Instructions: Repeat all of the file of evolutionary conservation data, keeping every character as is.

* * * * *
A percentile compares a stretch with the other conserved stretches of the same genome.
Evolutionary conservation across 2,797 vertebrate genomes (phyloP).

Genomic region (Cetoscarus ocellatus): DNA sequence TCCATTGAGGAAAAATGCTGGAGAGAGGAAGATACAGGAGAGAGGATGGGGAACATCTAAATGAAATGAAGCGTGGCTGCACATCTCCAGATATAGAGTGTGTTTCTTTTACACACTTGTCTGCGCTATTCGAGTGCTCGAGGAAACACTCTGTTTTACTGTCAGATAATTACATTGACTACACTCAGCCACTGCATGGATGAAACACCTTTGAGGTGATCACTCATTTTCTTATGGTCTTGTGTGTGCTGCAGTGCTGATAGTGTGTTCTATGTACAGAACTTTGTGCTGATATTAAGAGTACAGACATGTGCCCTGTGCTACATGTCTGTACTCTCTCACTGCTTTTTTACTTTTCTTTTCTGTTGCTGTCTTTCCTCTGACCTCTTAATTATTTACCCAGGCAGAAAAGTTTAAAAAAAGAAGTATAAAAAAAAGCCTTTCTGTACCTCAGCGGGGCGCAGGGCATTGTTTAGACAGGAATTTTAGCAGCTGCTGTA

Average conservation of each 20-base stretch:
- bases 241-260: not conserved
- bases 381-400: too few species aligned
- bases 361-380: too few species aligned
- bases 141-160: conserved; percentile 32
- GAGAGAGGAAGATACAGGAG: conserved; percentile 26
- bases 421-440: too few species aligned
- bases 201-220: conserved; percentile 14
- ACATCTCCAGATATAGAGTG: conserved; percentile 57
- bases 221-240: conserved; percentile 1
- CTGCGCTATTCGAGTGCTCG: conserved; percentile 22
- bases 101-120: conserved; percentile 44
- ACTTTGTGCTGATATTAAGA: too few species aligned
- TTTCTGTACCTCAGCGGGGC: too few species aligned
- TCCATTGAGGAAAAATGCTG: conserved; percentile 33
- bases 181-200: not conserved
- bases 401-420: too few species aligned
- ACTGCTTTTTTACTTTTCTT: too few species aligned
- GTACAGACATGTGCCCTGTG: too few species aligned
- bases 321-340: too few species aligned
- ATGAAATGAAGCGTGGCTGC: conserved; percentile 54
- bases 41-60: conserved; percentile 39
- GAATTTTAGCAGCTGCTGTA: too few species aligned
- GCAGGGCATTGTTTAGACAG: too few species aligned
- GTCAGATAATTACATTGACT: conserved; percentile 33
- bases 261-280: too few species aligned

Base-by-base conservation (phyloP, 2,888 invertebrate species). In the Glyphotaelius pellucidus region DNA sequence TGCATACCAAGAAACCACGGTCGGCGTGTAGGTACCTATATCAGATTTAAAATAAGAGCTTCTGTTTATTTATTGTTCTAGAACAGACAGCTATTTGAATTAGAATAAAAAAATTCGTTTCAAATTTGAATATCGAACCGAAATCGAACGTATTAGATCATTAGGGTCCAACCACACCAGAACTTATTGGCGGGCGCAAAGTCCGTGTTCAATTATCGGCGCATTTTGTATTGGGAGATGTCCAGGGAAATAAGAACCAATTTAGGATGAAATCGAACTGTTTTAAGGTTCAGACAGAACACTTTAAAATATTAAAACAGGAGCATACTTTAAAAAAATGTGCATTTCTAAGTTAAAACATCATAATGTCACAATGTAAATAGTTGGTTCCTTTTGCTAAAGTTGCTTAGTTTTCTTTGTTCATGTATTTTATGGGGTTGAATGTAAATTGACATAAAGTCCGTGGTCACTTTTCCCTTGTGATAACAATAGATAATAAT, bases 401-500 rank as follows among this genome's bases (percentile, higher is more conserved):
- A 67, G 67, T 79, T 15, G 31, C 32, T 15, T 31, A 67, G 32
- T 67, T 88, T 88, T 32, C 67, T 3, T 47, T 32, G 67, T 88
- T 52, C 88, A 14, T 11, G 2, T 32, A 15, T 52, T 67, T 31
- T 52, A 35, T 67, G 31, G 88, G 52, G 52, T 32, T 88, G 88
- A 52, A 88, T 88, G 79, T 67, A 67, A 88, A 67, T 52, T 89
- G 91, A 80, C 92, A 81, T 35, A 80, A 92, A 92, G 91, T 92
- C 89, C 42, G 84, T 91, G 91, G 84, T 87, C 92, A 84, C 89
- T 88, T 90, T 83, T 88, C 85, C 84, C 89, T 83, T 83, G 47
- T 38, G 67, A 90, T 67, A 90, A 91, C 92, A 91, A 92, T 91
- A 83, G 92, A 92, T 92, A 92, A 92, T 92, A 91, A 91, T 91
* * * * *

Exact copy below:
A percentile compares a stretch with the other conserved stretches of the same genome.
Evolutionary conservation across 2,797 vertebrate genomes (phyloP).

Genomic region (Cetoscarus ocellatus): DNA sequence TCCATTGAGGAAAAATGCTGGAGAGAGGAAGATACAGGAGAGAGGATGGGGAACATCTAAATGAAATGAAGCGTGGCTGCACATCTCCAGATATAGAGTGTGTTTCTTTTACACACTTGTCTGCGCTATTCGAGTGCTCGAGGAAACACTCTGTTTTACTGTCAGATAATTACATTGACTACACTCAGCCACTGCATGGATGAAACACCTTTGAGGTGATCACTCATTTTCTTATGGTCTTGTGTGTGCTGCAGTGCTGATAGTGTGTTCTATGTACAGAACTTTGTGCTGATATTAAGAGTACAGACATGTGCCCTGTGCTACATGTCTGTACTCTCTCACTGCTTTTTTACTTTTCTTTTCTGTTGCTGTCTTTCCTCTGACCTCTTAATTATTTACCCAGGCAGAAAAGTTTAAAAAAAGAAGTATAAAAAAAAGCCTTTCTGTACCTCAGCGGGGCGCAGGGCATTGTTTAGACAGGAATTTTAGCAGCTGCTGTA

Average conservation of each 20-base stretch:
- bases 241-260: not conserved
- bases 381-400: too few species aligned
- bases 361-380: too few species aligned
- bases 141-160: conserved; percentile 32
- GAGAGAGGAAGATACAGGAG: conserved; percentile 26
- bases 421-440: too few species aligned
- bases 201-220: conserved; percentile 14
- ACATCTCCAGATATAGAGTG: conserved; percentile 57
- bases 221-240: conserved; percentile 1
- CTGCGCTATTCGAGTGCTCG: conserved; percentile 22
- bases 101-120: conserved; percentile 44
- ACTTTGTGCTGATATTAAGA: too few species aligned
- TTTCTGTACCTCAGCGGGGC: too few species aligned
- TCCATTGAGGAAAAATGCTG: conserved; percentile 33
- bases 181-200: not conserved
- bases 401-420: too few species aligned
- ACTGCTTTTTTACTTTTCTT: too few species aligned
- GTACAGACATGTGCCCTGTG: too few species aligned
- bases 321-340: too few species aligned
- ATGAAATGAAGCGTGGCTGC: conserved; percentile 54
- bases 41-60: conserved; percentile 39
- GAATTTTAGCAGCTGCTGTA: too few species aligned
- GCAGGGCATTGTTTAGACAG: too few species aligned
- GTCAGATAATTACATTGACT: conserved; percentile 33
- bases 261-280: too few species aligned

Base-by-base conservation (phyloP, 2,888 invertebrate species). In the Glyphotaelius pellucidus region DNA sequence TGCATACCAAGAAACCACGGTCGGCGTGTAGGTACCTATATCAGATTTAAAATAAGAGCTTCTGTTTATTTATTGTTCTAGAACAGACAGCTATTTGAATTAGAATAAAAAAATTCGTTTCAAATTTGAATATCGAACCGAAATCGAACGTATTAGATCATTAGGGTCCAACCACACCAGAACTTATTGGCGGGCGCAAAGTCCGTGTTCAATTATCGGCGCATTTTGTATTGGGAGATGTCCAGGGAAATAAGAACCAATTTAGGATGAAATCGAACTGTTTTAAGGTTCAGACAGAACACTTTAAAATATTAAAACAGGAGCATACTTTAAAAAAATGTGCATTTCTAAGTTAAAACATCATAATGTCACAATGTAAATAGTTGGTTCCTTTTGCTAAAGTTGCTTAGTTTTCTTTGTTCATGTATTTTATGGGGTTGAATGTAAATTGACATAAAGTCCGTGGTCACTTTTCCCTTGTGATAACAATAGATAATAAT, bases 401-500 rank as follows among this genome's bases (percentile, higher is more conserved):
- A 67, G 67, T 79, T 15, G 31, C 32, T 15, T 31, A 67, G 32
- T 67, T 88, T 88, T 32, C 67, T 3, T 47, T 32, G 67, T 88
- T 52, C 88, A 14, T 11, G 2, T 32, A 15, T 52, T 67, T 31
- T 52, A 35, T 67, G 31, G 88, G 52, G 52, T 32, T 88, G 88
- A 52, A 88, T 88, G 79, T 67, A 67, A 88, A 67, T 52, T 89
- G 91, A 80, C 92, A 81, T 35, A 80, A 92, A 92, G 91, T 92
- C 89, C 42, G 84, T 91, G 91, G 84, T 87, C 92, A 84, C 89
- T 88, T 90, T 83, T 88, C 85, C 84, C 89, T 83, T 83, G 47
- T 38, G 67, A 90, T 67, A 90, A 91, C 92, A 91, A 92, T 91
- A 83, G 92, A 92, T 92, A 92, A 92, T 92, A 91, A 91, T 91